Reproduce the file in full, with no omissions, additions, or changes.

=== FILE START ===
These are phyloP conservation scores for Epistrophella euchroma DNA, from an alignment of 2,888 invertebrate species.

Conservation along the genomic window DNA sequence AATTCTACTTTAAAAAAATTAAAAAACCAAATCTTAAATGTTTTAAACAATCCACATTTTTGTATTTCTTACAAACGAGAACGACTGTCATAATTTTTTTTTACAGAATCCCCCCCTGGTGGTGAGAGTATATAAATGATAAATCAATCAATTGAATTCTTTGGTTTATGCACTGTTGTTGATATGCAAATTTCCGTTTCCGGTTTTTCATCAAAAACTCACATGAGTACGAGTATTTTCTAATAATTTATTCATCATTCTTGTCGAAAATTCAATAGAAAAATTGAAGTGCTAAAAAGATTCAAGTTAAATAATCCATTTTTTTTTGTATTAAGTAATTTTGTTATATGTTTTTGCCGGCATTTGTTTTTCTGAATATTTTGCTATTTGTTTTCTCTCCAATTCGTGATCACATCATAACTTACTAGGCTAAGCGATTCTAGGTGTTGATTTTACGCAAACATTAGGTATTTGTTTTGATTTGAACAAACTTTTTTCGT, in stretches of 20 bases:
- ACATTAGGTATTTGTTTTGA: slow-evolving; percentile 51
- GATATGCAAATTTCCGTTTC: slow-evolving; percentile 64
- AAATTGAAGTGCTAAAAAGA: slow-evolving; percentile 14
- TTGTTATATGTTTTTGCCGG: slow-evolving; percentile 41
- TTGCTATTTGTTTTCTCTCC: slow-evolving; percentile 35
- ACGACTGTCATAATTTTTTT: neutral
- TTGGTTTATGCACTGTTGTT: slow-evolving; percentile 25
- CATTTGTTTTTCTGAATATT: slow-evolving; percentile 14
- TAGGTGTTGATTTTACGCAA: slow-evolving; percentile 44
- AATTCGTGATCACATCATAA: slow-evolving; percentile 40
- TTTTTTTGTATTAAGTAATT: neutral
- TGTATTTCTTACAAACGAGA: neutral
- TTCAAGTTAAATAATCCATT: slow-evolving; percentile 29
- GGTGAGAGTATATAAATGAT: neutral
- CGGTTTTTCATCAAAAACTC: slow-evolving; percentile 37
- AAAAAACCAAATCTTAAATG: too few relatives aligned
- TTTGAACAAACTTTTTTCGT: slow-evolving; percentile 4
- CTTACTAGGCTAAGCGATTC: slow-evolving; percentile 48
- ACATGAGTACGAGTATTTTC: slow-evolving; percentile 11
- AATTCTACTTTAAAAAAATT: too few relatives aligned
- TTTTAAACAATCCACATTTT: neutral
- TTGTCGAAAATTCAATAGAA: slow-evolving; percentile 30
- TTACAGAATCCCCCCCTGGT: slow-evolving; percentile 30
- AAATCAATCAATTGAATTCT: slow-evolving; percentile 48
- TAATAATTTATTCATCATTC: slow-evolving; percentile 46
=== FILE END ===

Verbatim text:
These are phyloP conservation scores for Epistrophella euchroma DNA, from an alignment of 2,888 invertebrate species.

Conservation along the genomic window DNA sequence AATTCTACTTTAAAAAAATTAAAAAACCAAATCTTAAATGTTTTAAACAATCCACATTTTTGTATTTCTTACAAACGAGAACGACTGTCATAATTTTTTTTTACAGAATCCCCCCCTGGTGGTGAGAGTATATAAATGATAAATCAATCAATTGAATTCTTTGGTTTATGCACTGTTGTTGATATGCAAATTTCCGTTTCCGGTTTTTCATCAAAAACTCACATGAGTACGAGTATTTTCTAATAATTTATTCATCATTCTTGTCGAAAATTCAATAGAAAAATTGAAGTGCTAAAAAGATTCAAGTTAAATAATCCATTTTTTTTTGTATTAAGTAATTTTGTTATATGTTTTTGCCGGCATTTGTTTTTCTGAATATTTTGCTATTTGTTTTCTCTCCAATTCGTGATCACATCATAACTTACTAGGCTAAGCGATTCTAGGTGTTGATTTTACGCAAACATTAGGTATTTGTTTTGATTTGAACAAACTTTTTTCGT, in stretches of 20 bases:
- ACATTAGGTATTTGTTTTGA: slow-evolving; percentile 51
- GATATGCAAATTTCCGTTTC: slow-evolving; percentile 64
- AAATTGAAGTGCTAAAAAGA: slow-evolving; percentile 14
- TTGTTATATGTTTTTGCCGG: slow-evolving; percentile 41
- TTGCTATTTGTTTTCTCTCC: slow-evolving; percentile 35
- ACGACTGTCATAATTTTTTT: neutral
- TTGGTTTATGCACTGTTGTT: slow-evolving; percentile 25
- CATTTGTTTTTCTGAATATT: slow-evolving; percentile 14
- TAGGTGTTGATTTTACGCAA: slow-evolving; percentile 44
- AATTCGTGATCACATCATAA: slow-evolving; percentile 40
- TTTTTTTGTATTAAGTAATT: neutral
- TGTATTTCTTACAAACGAGA: neutral
- TTCAAGTTAAATAATCCATT: slow-evolving; percentile 29
- GGTGAGAGTATATAAATGAT: neutral
- CGGTTTTTCATCAAAAACTC: slow-evolving; percentile 37
- AAAAAACCAAATCTTAAATG: too few relatives aligned
- TTTGAACAAACTTTTTTCGT: slow-evolving; percentile 4
- CTTACTAGGCTAAGCGATTC: slow-evolving; percentile 48
- ACATGAGTACGAGTATTTTC: slow-evolving; percentile 11
- AATTCTACTTTAAAAAAATT: too few relatives aligned
- TTTTAAACAATCCACATTTT: neutral
- TTGTCGAAAATTCAATAGAA: slow-evolving; percentile 30
- TTACAGAATCCCCCCCTGGT: slow-evolving; percentile 30
- AAATCAATCAATTGAATTCT: slow-evolving; percentile 48
- TAATAATTTATTCATCATTC: slow-evolving; percentile 46